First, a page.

Losing your sense of smell after contracting this virus isn't something new. It's been a symptom scientist and even those who've caused the virus have noted. But, how do you get that sense of smell back? Some say they didn't get their smell back until months after they had COVID.

The University of East Anglia found a new way to hopefully help those who'd gotten COVID-19, to get their smell back. The method they found, was "smell training."

It's like weight training basically. Just like you have to slowly build your muscles up over time, you can slowly rebuild your sniffer.

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"It has emerged as a cheap, simple and side-effect free treatment," Professor Philpott says. "It aims to help recovery based on neuroplasticity – the brain's ability to reorganize itself to compensate for a change or injury."

Professor, Carl Philpott, a smell loss expert from the University, explained in a release that corticosteroids were given to many patients after they'd lost their sense of smell. More times than none, that was ineffective. This method is a pill and drip-free method.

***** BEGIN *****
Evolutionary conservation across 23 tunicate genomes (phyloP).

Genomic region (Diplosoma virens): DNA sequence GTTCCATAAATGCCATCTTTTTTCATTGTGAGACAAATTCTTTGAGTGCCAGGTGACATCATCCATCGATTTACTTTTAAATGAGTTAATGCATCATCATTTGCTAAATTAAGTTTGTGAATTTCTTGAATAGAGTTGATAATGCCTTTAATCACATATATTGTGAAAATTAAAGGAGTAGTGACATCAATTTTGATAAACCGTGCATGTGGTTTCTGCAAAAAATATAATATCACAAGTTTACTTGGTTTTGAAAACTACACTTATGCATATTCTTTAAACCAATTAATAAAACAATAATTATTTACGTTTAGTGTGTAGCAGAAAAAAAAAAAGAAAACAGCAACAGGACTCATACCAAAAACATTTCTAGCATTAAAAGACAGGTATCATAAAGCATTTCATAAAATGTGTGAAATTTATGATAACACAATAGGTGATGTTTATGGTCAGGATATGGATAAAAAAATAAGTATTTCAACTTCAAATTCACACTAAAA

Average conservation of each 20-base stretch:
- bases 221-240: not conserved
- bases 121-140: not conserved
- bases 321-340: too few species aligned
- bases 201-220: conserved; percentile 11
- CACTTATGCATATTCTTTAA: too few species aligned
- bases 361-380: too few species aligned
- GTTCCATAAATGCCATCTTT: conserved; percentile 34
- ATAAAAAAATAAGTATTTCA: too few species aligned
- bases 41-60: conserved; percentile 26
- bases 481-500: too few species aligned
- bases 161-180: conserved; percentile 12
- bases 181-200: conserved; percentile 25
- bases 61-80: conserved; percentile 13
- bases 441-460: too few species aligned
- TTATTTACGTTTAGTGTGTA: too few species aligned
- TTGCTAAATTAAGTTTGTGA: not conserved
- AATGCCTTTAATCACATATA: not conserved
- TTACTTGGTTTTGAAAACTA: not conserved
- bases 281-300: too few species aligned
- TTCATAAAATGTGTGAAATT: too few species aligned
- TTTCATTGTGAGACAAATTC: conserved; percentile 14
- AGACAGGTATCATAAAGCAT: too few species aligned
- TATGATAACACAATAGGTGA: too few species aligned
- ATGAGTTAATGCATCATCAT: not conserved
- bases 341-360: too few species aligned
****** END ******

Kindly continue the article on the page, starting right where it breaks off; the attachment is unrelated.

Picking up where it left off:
“Around one in five people who experience smell loss as a result of Covid-19 report that their sense of smell has not returned to normal eight weeks after falling ill."

Basically, scientists say that if you smell four separate odors twice a day for a few months, you'll slowly recondition your nose to all the smells around you that you probably haven't been able to smell in a while.

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To prepare yourself for a potential incident, always keep your vet's phone number handy, along with an after-hours clinic you can call in an emergency. The ASPCA Animal Poison Control Center also has a hotline you can call at (888) 426-4435 for advice.

Even with all of these resources, however, the best cure for food poisoning is preventing it in the first place. To give you an idea of what human foods can be dangerous, Stacker has put together a slideshow of 30 common foods to avoid. Take a look to see if there are any that surprise you.

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